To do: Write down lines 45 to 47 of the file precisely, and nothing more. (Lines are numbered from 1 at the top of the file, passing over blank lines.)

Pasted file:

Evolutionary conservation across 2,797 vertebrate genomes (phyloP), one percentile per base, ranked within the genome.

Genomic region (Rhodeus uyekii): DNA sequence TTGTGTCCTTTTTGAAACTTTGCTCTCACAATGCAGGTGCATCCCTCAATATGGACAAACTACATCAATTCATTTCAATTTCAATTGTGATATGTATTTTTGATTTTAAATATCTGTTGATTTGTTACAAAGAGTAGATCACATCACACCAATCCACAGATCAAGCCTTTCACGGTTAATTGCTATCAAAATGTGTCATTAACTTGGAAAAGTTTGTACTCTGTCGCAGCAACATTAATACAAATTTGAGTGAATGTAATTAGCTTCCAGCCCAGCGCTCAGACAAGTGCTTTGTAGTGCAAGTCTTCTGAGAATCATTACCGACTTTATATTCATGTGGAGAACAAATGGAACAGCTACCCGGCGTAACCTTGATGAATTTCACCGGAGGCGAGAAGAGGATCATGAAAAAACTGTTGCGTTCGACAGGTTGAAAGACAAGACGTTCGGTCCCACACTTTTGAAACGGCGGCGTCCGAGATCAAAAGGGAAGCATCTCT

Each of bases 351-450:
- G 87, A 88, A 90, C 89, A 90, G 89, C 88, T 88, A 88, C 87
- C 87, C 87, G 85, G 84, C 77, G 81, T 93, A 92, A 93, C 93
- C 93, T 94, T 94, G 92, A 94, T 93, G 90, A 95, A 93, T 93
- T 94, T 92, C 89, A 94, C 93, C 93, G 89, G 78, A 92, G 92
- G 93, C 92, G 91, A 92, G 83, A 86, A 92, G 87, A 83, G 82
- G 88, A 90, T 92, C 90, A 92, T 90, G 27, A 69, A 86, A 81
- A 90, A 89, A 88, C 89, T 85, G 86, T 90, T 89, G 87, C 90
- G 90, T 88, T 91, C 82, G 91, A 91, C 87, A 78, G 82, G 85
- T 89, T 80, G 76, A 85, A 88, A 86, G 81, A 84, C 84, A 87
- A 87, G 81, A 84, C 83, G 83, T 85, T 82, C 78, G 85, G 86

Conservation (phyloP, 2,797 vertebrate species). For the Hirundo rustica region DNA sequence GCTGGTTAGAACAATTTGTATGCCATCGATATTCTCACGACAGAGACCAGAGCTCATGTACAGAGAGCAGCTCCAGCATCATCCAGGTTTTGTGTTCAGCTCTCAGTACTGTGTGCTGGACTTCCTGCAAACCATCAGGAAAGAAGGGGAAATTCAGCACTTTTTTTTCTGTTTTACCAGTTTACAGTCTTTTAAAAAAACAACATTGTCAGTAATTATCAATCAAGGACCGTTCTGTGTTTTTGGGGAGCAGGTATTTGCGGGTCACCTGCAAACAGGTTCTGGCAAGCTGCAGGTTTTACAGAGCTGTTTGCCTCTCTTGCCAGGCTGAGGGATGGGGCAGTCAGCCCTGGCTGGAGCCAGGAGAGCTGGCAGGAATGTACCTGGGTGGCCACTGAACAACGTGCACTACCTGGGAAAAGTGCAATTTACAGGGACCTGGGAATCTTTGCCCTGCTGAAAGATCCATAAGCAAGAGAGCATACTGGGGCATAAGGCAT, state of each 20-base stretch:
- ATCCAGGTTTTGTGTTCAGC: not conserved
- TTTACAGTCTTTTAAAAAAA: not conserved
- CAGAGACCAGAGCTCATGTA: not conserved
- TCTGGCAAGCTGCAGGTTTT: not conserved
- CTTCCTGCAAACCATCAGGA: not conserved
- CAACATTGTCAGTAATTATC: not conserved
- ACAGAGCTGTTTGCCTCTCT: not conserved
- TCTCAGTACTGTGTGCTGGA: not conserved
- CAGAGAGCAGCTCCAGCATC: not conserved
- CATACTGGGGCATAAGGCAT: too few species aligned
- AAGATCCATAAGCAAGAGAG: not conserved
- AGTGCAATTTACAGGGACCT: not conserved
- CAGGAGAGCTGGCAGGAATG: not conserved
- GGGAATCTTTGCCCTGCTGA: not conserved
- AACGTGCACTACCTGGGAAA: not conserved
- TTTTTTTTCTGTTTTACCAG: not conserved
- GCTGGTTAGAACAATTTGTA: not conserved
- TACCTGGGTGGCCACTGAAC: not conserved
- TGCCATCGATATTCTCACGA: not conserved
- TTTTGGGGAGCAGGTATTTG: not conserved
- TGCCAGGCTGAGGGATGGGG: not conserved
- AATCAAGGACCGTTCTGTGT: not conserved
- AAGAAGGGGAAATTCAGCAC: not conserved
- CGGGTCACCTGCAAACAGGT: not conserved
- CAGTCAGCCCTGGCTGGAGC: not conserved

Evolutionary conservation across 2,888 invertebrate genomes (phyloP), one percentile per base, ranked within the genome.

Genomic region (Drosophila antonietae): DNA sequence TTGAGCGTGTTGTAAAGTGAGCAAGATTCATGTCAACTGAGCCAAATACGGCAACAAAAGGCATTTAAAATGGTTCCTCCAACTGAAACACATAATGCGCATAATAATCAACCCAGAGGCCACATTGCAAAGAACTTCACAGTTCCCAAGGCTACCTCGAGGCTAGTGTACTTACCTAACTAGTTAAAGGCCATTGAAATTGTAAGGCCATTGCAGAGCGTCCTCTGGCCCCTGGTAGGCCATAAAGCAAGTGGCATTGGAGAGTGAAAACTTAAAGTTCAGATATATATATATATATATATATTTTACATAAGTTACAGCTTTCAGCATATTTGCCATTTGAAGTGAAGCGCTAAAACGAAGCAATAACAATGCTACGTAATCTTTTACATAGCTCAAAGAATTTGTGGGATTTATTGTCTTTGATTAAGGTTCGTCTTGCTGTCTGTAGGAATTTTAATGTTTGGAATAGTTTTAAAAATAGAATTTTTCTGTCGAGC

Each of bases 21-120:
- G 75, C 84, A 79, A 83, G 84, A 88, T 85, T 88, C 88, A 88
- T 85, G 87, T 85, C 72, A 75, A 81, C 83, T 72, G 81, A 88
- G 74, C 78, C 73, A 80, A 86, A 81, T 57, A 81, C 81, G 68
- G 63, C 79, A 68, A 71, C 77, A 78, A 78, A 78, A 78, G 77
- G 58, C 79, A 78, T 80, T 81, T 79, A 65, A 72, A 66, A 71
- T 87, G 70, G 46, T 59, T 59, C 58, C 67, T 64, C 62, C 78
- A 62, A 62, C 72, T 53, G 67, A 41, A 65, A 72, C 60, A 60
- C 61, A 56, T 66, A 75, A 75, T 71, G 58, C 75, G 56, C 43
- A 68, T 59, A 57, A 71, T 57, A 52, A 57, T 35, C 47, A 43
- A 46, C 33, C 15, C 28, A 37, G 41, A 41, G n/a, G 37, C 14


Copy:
- G 74, C 78, C 73, A 80, A 86, A 81, T 57, A 81, C 81, G 68
- G 63, C 79, A 68, A 71, C 77, A 78, A 78, A 78, A 78, G 77
- G 58, C 79, A 78, T 80, T 81, T 79, A 65, A 72, A 66, A 71